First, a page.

Naproxen is a type of nonsteroidal anti-inflammatory drug that is used to provide pain relief for people. Unfortunately, although this drug is safe for humans, it can be toxic to your pup if he ingests it. Bring your dog to the vet immediately if he swallows any of your naproxen pills.
Why Naproxen is Toxic to Dogs
While some NSAIDs are safe for dogs, naproxen isn't one of them. Naproxen is sold under several brand names including Aleve, Anaprox, Midol, Naprelan and Naprosyn. You'll find this medication available over the counter and by prescription. This NSAID works by reducing the amount of COX-2, a type of enzyme, in the body. This enzyme helps the body produce substances known as prostaglandins, which contribute to pain, inflammation and fever. Unfortunately, prostaglandins also perform important functions in your dog's body; naproxen reduces them too much in canines. Naproxen can cause liver failure, kidney failure or dangerous gastrointestinal issues in dogs.
Signs of Naproxen Toxicity
Signs of poisoning include vomiting, depression, seizures, diarrhea, tarry stool, pain in the stomach or a lack of appetite. Your pup may feel very sick so he won't be as active as usual. If your dog has eaten as little as one 220 mg tablet of naproxen, he could experience serious side effects or even death, warns the Pet Poison Helpline.
Without enough prostaglandins in his body, your pooch won't have enough blood flowing to his kidneys, which will cause sudden kidney failure. Signs of kidney failure may include changes in how much water your dog drinks or how much he urinates, along with pale gums. Because naproxen can cause gastrointestinal ulcers, these could lead to perforations in the intestines, toxic sepsis and death.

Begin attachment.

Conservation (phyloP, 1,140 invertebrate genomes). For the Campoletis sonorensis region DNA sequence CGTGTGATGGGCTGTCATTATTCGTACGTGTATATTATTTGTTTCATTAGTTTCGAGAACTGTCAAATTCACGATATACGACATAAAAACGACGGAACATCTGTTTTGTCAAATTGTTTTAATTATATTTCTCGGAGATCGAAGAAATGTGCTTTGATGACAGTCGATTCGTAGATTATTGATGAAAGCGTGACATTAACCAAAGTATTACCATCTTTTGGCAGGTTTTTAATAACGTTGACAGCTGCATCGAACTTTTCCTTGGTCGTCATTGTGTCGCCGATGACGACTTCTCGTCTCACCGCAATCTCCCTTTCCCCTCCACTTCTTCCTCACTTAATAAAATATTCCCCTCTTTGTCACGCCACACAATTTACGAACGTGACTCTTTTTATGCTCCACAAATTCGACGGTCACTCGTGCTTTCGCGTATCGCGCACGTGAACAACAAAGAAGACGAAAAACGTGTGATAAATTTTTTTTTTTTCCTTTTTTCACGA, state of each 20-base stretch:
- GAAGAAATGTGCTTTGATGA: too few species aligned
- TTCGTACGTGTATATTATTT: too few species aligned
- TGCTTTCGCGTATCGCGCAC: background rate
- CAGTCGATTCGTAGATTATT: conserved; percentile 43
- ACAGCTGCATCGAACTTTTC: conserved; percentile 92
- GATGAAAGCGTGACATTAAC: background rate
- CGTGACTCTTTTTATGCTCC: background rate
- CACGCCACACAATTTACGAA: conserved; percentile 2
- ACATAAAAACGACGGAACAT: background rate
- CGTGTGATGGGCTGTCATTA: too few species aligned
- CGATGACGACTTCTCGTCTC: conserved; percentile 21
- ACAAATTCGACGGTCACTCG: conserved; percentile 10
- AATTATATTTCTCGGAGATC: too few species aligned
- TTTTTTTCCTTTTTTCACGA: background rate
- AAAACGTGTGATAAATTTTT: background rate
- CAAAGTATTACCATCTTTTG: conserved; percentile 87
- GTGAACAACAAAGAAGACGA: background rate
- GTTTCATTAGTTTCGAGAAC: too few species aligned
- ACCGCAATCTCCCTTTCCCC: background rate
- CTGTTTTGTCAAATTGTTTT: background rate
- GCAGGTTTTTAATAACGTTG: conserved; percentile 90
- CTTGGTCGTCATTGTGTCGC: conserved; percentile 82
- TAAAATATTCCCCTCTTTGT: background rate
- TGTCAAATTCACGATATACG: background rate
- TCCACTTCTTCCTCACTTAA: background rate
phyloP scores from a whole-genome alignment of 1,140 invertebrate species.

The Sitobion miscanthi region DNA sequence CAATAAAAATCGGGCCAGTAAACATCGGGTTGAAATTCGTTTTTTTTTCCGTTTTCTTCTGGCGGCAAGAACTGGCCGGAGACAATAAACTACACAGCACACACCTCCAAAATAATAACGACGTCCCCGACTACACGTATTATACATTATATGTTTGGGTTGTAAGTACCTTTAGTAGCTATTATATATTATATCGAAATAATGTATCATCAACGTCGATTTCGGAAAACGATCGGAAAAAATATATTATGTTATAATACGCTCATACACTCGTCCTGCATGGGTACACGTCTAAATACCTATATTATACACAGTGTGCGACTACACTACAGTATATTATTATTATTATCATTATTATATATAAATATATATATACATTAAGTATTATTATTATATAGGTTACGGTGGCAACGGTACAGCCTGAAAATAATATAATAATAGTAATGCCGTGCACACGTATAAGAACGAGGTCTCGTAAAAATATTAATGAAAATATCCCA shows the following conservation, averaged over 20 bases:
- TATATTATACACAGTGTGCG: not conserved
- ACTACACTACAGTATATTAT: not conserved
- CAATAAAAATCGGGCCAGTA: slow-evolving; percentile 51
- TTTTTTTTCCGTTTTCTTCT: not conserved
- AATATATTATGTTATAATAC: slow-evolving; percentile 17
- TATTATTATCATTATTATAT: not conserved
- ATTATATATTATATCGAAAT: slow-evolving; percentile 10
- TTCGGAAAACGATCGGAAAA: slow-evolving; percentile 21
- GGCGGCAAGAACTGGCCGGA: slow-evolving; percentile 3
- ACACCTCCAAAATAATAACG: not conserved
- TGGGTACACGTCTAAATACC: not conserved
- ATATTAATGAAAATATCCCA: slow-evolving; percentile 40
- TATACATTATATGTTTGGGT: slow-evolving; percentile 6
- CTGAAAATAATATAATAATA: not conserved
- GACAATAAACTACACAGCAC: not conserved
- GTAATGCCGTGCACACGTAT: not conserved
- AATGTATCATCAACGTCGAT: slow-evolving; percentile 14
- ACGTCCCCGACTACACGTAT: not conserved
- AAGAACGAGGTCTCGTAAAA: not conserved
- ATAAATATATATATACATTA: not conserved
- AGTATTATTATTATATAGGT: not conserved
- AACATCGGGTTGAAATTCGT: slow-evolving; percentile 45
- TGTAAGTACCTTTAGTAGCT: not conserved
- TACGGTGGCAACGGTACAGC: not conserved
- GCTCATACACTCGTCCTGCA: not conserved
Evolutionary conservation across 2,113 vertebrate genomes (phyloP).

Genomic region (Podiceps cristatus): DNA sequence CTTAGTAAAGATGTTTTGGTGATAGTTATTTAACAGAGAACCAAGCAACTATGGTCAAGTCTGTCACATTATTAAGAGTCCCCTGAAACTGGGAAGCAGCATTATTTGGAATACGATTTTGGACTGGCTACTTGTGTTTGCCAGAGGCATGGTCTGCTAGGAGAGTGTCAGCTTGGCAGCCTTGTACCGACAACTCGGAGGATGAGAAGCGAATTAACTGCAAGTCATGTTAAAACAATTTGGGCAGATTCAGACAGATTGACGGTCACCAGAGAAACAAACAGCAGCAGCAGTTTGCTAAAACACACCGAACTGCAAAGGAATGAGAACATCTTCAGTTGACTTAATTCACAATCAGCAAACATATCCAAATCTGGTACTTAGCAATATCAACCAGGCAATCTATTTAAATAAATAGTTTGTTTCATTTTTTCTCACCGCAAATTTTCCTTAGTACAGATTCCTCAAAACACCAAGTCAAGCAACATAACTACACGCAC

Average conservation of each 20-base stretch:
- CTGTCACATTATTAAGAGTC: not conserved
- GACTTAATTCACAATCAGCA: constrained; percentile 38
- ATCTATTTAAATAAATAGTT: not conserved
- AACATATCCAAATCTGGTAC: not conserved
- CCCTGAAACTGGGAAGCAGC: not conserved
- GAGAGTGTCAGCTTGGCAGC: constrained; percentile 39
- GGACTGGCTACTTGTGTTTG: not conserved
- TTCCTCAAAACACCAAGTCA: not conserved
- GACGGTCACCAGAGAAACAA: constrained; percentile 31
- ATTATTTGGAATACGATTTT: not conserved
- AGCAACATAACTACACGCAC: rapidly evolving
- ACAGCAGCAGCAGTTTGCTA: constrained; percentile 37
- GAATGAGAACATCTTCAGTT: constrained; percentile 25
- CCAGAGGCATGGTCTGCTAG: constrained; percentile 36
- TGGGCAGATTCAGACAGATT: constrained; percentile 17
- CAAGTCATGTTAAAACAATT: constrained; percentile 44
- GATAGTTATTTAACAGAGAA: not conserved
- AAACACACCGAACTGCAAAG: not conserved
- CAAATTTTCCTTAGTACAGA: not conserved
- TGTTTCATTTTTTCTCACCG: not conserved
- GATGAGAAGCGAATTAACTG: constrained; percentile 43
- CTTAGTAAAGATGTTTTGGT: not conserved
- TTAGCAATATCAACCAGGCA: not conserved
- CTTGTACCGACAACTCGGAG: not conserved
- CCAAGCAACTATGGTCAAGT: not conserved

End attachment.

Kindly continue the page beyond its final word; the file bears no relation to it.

Treatment for Naproxen Toxicity
While there is no antidote for naproxen poisoning in dogs, your vet can provide supportive care for your pooch to reduce his symptoms and prevent permanent damage to his vital organs or even death.
- If your pup has recently ingested the naproxen, your vet may induce vomiting to get as much of it out of his system as she can.
- She may give your dog liquid-activated charcoal to coat his gastrointestinal tract and prevent the naproxen from being absorbed by the body.
- In severe cases of gastrointestinal bleeding, your dog may require a blood transfusion.
- Your vet also will provide intravenous fluids and medications to heal any damage the naproxen has done to his intestinal tract.
Prognosis and Prevention
With immediate veterinary care, your dog should make a full recovery from naproxen poisoning. Naproxen is quickly absorbed by the body, so it can take as little as an hour after ingestion for symptoms to appear. The quicker you get your dog treated by the vet, the better his prognosis will be. Never give any medication to your dog without consulting with your vet. If your dog is in pain, your vet can prescribe a dog-safe NSAID for him to take. Keep all human medication out of the reach of your dog, preferably in a secured medicine cabinet. Take your pills in a separate room from him so he doesn't try to gobble one up by accident.